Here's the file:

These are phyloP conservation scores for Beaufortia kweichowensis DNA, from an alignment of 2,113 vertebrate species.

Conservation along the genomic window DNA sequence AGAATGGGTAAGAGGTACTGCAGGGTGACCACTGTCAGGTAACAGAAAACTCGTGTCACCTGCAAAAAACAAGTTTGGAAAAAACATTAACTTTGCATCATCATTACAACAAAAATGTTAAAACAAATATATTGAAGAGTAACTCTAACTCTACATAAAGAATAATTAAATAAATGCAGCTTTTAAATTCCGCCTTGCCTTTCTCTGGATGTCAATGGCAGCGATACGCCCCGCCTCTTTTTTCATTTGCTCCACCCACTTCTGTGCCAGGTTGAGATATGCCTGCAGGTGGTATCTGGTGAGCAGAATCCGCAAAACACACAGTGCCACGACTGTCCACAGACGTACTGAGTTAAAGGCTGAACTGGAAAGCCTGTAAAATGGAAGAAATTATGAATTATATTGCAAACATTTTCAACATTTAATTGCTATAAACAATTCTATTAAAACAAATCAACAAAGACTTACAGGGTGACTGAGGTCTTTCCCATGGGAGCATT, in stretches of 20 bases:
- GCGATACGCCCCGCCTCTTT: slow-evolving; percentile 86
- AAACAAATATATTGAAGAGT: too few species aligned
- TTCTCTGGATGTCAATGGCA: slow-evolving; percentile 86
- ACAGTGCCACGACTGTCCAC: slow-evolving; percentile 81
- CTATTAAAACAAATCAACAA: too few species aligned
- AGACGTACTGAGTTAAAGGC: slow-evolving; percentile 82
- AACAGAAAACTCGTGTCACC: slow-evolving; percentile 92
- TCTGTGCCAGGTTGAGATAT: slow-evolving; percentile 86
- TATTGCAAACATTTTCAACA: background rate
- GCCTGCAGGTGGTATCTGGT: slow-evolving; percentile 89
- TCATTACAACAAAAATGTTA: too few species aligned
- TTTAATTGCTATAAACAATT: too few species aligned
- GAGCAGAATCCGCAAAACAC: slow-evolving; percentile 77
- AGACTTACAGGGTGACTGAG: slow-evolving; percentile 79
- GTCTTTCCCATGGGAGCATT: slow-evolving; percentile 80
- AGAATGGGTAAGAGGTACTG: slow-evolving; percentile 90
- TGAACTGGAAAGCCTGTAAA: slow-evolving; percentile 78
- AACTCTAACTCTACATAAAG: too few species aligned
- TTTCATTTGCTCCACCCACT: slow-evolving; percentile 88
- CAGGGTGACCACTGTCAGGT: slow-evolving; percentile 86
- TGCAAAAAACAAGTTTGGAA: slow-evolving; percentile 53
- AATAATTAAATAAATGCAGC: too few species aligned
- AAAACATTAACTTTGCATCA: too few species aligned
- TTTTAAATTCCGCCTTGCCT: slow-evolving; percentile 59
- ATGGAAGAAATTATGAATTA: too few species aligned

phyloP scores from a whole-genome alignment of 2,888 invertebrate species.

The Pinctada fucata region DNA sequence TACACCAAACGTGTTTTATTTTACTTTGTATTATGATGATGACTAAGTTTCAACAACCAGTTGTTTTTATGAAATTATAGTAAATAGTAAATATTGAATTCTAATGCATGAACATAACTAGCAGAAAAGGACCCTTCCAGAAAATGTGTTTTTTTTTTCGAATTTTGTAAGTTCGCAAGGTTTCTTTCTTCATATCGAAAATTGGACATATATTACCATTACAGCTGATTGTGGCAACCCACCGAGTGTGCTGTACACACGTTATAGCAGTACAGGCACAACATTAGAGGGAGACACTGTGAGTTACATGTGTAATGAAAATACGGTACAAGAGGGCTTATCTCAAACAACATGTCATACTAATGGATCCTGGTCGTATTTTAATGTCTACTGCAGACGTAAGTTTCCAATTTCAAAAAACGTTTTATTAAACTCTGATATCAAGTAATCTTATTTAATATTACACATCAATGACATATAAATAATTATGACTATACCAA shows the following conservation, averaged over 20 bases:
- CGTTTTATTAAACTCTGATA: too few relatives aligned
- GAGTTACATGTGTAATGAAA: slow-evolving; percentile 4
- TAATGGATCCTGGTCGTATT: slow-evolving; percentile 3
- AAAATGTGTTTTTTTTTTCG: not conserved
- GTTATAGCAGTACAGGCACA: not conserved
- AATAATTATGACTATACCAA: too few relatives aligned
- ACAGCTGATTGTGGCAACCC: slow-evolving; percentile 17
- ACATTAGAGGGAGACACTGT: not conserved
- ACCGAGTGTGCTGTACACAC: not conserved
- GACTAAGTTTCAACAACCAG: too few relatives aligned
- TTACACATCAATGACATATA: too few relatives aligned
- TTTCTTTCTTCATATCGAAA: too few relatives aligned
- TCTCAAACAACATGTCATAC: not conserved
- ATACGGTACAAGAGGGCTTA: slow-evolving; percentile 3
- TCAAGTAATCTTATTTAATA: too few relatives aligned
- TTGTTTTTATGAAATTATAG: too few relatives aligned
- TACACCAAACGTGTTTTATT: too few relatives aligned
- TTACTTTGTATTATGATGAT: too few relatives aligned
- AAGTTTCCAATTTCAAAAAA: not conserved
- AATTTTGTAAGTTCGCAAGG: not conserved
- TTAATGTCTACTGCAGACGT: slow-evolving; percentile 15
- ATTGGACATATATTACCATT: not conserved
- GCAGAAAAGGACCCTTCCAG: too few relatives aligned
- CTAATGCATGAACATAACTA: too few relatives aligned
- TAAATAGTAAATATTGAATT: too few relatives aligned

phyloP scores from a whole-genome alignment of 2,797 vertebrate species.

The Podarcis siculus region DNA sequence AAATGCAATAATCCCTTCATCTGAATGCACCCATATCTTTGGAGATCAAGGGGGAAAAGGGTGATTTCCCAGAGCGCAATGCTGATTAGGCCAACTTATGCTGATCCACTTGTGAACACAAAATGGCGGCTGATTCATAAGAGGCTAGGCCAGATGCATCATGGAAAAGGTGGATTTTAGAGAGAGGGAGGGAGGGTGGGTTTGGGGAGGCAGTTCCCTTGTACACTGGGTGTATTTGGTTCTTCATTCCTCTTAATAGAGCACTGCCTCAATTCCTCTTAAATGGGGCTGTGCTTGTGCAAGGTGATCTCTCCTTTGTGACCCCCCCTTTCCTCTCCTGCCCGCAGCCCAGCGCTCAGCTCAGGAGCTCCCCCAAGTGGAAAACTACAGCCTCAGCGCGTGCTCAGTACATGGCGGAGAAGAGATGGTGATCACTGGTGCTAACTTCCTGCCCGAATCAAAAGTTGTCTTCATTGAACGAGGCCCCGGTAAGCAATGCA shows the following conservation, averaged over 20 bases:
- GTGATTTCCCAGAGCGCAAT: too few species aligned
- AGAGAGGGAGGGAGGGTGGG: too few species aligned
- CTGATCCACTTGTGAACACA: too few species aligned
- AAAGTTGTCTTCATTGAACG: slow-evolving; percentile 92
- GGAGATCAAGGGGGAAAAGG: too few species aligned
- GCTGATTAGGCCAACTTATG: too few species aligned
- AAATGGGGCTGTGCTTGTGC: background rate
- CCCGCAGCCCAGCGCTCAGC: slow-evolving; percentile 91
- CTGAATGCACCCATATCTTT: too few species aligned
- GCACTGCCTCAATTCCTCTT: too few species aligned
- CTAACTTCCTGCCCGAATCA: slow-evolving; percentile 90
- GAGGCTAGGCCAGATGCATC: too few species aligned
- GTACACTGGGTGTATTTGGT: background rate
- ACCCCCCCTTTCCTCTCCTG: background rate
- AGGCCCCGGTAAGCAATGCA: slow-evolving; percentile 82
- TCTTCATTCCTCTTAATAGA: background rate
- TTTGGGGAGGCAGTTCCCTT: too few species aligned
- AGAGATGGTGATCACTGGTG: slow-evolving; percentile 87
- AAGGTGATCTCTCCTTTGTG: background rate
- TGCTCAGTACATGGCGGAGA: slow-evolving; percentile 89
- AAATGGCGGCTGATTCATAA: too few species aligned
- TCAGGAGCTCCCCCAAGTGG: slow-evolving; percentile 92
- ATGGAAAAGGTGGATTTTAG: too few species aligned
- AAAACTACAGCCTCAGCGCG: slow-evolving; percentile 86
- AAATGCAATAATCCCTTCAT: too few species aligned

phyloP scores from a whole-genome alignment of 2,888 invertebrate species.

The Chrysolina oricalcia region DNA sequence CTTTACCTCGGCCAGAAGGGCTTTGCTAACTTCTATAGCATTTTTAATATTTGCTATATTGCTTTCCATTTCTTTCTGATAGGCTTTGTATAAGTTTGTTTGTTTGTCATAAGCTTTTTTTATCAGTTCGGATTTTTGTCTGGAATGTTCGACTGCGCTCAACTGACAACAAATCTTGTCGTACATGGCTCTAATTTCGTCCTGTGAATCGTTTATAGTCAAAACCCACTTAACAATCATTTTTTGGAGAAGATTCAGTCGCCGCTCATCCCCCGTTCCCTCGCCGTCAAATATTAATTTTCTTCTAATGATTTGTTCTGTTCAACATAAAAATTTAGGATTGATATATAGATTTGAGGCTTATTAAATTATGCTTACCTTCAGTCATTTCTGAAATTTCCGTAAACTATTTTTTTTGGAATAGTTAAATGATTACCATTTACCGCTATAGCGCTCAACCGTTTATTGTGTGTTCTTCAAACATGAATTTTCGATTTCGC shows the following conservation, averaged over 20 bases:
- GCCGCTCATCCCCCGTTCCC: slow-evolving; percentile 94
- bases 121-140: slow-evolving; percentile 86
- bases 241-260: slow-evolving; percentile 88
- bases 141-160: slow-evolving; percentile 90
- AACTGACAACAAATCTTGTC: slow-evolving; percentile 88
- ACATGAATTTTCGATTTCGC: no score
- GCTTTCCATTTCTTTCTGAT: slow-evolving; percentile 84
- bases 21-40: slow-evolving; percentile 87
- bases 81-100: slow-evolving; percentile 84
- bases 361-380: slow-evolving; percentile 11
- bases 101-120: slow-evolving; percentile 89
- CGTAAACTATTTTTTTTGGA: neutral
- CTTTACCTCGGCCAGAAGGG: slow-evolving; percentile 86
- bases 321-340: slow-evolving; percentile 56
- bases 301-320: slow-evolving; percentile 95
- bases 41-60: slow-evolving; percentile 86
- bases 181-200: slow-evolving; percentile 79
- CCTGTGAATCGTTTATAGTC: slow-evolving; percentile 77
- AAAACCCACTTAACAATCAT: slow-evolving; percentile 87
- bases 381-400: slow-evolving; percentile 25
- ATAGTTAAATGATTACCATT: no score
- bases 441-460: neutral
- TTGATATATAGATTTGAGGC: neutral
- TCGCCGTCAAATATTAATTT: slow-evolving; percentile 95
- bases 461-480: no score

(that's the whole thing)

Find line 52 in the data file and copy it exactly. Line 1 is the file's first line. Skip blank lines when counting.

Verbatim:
- GCAGAAAAGGACCCTTCCAG: too few relatives aligned